Peter Greene: The Supreme Court Knocks a Big Hole in the Wall That Separates Church and State

Peter Greene reviews yesterday’s decision by the U.S. Supreme Court, which said that the state must make public funding available to religious institutions so as not to discriminate against them. The case involved the Trinity Lutheran Church in Missouri, which sought public funding to resurface the playground of its preschool. Initially, the state said the money was only available to public schools, because a prohibition in its state constitution. After the case advanced, the state relented and paved the playground, which made the case moot. But the Court ruled anyway, 7-2, that the state had to fund the church playground.

The Founders were very clear about the importance of not entangling church and state. The First Amendment explicitly says “Congress shall make no law” establishing any religion. It is not a big logical leap to extend that Amendment to say “Congress shall make no law” establishing many religions. Religious liberty is best preserved by keeping church and state separate.

Greene writes:

What matters in a case like this is the reasoning. Here’s the oft-quoted excerpt from the majority:

“The exclusion of Trinity Lutheran from a public benefit for which it is otherwise qualified, solely because it is a church, is odious to our Constitution … and cannot stand,” wrote Chief Justice John G. Roberts Jr.

As Bloomberg notes, this is a big deal:

“It’s the first time the court has used the free exercise clause of the Constitution to require a direct transfer of taxpayers’ money to a church. In other words, the free exercise clause has trumped the establishment clause, which was created precisely to stop government money going to religious purposes. Somewhere, James Madison is shaking his head in disbelief.”

A portion of the majority made an attempt to mitigate the effects of the decision with a small footnote (the full opinion is here).

[The footnote: “This case involves express discrimination based on religious identity with respect to playground resurfacing. We do not address religious uses of funding or other forms of discrimination.”]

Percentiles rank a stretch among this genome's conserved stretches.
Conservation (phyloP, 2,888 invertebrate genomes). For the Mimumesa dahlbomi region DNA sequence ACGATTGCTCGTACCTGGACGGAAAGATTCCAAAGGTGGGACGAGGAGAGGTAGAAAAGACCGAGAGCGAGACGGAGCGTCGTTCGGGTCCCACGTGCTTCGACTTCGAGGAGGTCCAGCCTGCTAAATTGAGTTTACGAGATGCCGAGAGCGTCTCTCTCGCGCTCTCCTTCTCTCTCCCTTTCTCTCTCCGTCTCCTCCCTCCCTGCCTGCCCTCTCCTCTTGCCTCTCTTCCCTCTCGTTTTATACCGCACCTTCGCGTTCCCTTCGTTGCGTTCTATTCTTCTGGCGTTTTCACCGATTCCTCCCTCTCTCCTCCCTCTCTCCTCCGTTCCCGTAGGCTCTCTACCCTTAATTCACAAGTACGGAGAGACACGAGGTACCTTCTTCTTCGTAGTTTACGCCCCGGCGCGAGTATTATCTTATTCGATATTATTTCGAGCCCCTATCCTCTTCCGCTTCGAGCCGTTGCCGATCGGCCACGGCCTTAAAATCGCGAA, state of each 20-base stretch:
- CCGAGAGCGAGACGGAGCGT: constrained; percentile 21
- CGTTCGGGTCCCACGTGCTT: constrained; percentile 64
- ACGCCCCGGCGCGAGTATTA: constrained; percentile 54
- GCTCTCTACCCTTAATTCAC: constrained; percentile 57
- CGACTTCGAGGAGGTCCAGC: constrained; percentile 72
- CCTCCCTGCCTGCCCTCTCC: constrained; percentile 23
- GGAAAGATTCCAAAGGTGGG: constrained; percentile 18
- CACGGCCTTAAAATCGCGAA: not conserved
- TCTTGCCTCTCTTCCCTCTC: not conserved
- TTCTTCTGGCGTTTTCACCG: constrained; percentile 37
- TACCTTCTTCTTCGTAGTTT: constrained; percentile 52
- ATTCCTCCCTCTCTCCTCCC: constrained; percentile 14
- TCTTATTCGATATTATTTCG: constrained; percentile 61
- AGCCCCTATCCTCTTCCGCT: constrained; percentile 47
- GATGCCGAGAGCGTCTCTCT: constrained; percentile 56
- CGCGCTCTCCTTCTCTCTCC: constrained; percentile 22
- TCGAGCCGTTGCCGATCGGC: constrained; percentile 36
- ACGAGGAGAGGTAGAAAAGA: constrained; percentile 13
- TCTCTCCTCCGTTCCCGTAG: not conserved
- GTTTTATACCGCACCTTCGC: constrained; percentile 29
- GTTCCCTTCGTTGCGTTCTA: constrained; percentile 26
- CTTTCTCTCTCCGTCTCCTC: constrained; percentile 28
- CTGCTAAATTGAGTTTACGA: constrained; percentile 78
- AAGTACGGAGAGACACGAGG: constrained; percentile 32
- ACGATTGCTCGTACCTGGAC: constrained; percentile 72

That note may be meant to indicate that the ruling is meant to be narrow– but not all of the seven justices who ruled against the state signed off on this footnote.

Reading through the decision leaves little mystery about where the majority are headed. The church argued that it was being disqualified from a public benefit for which it was otherwise qualified. The majority agrees:

“The State has pursued its preferred policy to the point of expressly denying a qualified religious entity a public benefit solely because of its religious quality. Under our precedents, that goes too far.”

And just in case that’s not clear enough, here’s Justice Gorsuch, joined by Justice Thomas, explaining why they don’t agree with footnote three. They argue that there is no point in distinguishing between religious purposes and activities, and that the exercise clause does not care, either.

“…the general principles here do not permit discrimination against religious exercise– whether on the playground or anywhere else.”

In other words, giving public tax dollars to a church-run private school would be just fine. In fact, it’s hard to know exactly where the court would draw the line. If an organization is in the community, competing for community funds for an activity, you can’t rule them out just because they are a religious organization. If a church wants money to pave a playground or run a school, you can’t deny them just because they’re a church.

The dissenting opinion sees this pretty clearly:

To hear the Court tell it, this is a simple case about recycling tires to resurface a playground. The stakes are higher. This case is about nothing less than the relationship between religious institutions and the civil government—that is, between church and state. The Court today profoundly changes that relationship by holding, for the first time, that the Constitution requires the government to provide public funds directly to a church.

That sounds about right. With this decision, the wall between church and state is pretty well shot, and there is nothing to stand in the way of, say, a federally-financed multi-billion dollar program that would funnel money to private religious schools. Trump and DeVos could not have a brighter green light for their voucher program.

I’ll argue, as always, that churches will rue the day the wall is taken down. The separation of church and state doesn’t just protect the state– it protects the church, too. When you mix religion and politics, you get politics. And where federal money goes, federal strings follow. Sooner or later the right combination of misbehavior and people in federal power will result in a call for accountability for private schools that get federal money– even religious schools. And as the requests for private religious vouchers roll in, folks will be shocked and surprised to find that Muslim and satanic and flying spaghetti monster houses of worship will line up for money, then the feds will have to come up with a mechanism for determining “legitimacy” and voila! That’s how you get the federal department of church oversight. Of course, this will only happen once we’re finally tired of the idea that charter and voucher schools don’t have to be accountable for anything to anyone…

from novemoore http://ift.tt/2tig1s4

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